Senators Should Question Kelly on Upholding Commitments to Refugees, Asylum Seekers
Washington, D.C.—In a statement submitted to the Senate Committee on Homeland Security and Governmental Affairs, Human Rights First today urged senators to question Department of Homeland Security (DHS) Secretary John Kelly on how he intends to safeguard U.S. borders while still upholding the United States’ legal commitments to protect refugees and asylum seekers. Kelly is testifying this morning at a hearing before the committee, “Improving Border Security and Public Safety.”
“The United States can both safeguard its borders while also complying with its legal and treaty obligations with respect to refugees and asylum seekers. In the wake of President Trump’s January 25, 2017 executive order on Border Security and Immigration Enforcement Improvements, Human Rights First is concerned about a number of DHS policies and practices that thwart access to asylum, undermine U.S. global leadership, and contravene U.S. legal and treaty commitments,” wrote Human Rights First.
In a recent report, Human Rights First found that President Trump’s executive order and related guidance from DHS are likely to drastically increase detention times for asylum seekers, including in the El Paso region. Human Rights First researchers recently visited areas along the border in Texas and California, as well as in Mexico. The last leg of this research was completed last week, and the organization will issue a report summarizing its findings shortly. Through its research and interviews, Human Rights First identified cases of asylum seekers who were turned away from the U.S. southern border.
Human Rights First notes that policies that thwart access to asylum, undermine U.S. global leadership, and contravene U.S. legal and treaty commitments include:
- Improperly turning away asylum seekers. At a number of official ports of entry along the southern border, some Customs and Border Protection (CBP) officers have improperly turned away asylum seekers without referring them, as required by law, for protection screening interviews.
- Unduly high screening standards. A new lesson plan relating to credible fear of persecution or torture, issued by U.S. Citizenship and Immigration Services (USCIS) in February 2017 in the wake of the January 25 executive order, includes revisions that are inconsistent with U.S. law and put people at risk of return to persecution or torture.
- Escalating detention and failure to parole eligible asylum seekers. The president’s January 25 executive order calls for an escalation of immigration detention, which is already at an all-time high.
With respect to the turning away of some asylum seekers at the southern border, Human Rights First stated, “[These measures] are also counterproductive as they leave asylum seekers with the impression that they must attempt to cross the border without authorization rather than to approach a formal port of entry to request asylum.”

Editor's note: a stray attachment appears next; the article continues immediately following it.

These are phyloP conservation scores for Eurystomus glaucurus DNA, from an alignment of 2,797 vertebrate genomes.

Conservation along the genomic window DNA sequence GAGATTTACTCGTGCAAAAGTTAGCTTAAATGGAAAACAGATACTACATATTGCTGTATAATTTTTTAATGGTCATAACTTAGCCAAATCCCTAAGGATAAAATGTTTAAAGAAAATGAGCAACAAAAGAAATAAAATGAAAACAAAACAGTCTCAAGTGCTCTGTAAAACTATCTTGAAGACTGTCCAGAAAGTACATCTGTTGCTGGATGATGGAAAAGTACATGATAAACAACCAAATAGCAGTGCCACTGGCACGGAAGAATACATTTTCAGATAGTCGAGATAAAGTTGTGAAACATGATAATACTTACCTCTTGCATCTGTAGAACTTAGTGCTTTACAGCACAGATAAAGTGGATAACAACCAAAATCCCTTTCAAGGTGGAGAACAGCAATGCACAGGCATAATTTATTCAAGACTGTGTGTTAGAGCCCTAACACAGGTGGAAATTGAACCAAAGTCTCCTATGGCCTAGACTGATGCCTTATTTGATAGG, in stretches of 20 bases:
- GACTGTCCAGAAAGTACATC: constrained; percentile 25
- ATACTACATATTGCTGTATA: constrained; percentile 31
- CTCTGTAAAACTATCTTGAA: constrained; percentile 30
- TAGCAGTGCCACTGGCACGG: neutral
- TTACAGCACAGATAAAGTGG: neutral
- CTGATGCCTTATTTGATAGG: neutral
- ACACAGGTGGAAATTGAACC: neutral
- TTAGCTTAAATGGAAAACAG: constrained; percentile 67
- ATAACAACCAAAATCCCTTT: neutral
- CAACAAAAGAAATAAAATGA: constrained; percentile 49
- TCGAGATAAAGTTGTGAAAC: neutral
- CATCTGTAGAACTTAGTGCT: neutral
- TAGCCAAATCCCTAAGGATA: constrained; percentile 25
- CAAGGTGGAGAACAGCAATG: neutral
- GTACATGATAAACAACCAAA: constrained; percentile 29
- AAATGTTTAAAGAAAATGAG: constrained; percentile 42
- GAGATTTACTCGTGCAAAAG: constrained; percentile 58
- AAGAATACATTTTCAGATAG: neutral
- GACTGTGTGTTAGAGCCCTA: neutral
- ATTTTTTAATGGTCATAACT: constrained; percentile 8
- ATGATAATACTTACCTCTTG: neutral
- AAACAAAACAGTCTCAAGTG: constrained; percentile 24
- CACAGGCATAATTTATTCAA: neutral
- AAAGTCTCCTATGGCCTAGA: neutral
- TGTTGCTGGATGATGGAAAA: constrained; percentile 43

Human Rights First recommends the following steps to ensure that all DHS policies and practices comply with U.S. law and human rights and refugee protection treaty commitments including:
- CBP officers must stop improperly turning away some asylum seekers at the southern border, and DHS must assure that CBP border officers are better trained to identify and refer asylum seekers for screening interviews.
- DHS must not pursue any formal arrangement aimed at turning away asylum seekers at the border, including any plan to have them wait in Mexico where they would face grave dangers.
- USCIS lesson plan guidance with respect to credible fear assessments should be brought into compliance with the congressional standard, and should call for a screening—not a full blown asylum eligibility assessment—including with respect to identity and credibility.
- Immigration and Customs Enforcement (ICE) should effectively implement and retain its 2009 directive on the Parole of Arriving Aliens Found to Have a Credible Fear of Persecution of Torture, and should not issue any guidance that calls for the continued detention of asylum seekers who do not present flight or danger risks and can establish their identities. ICE should generally release asylum seekers from detention after they are ruled eligible for asylum by an immigration judge, as has long been the policy.
- DHS and the Department of Justice (DOJ) should provide prompt initial access to immigration court custody (bond) hearings for arriving asylum seekers, as well as access to such hearings at six-months of detention and subsequently. While arriving asylum seekers have access to immigration court merits hearings, they are not afforded access to these bond hearings under current regulatory language.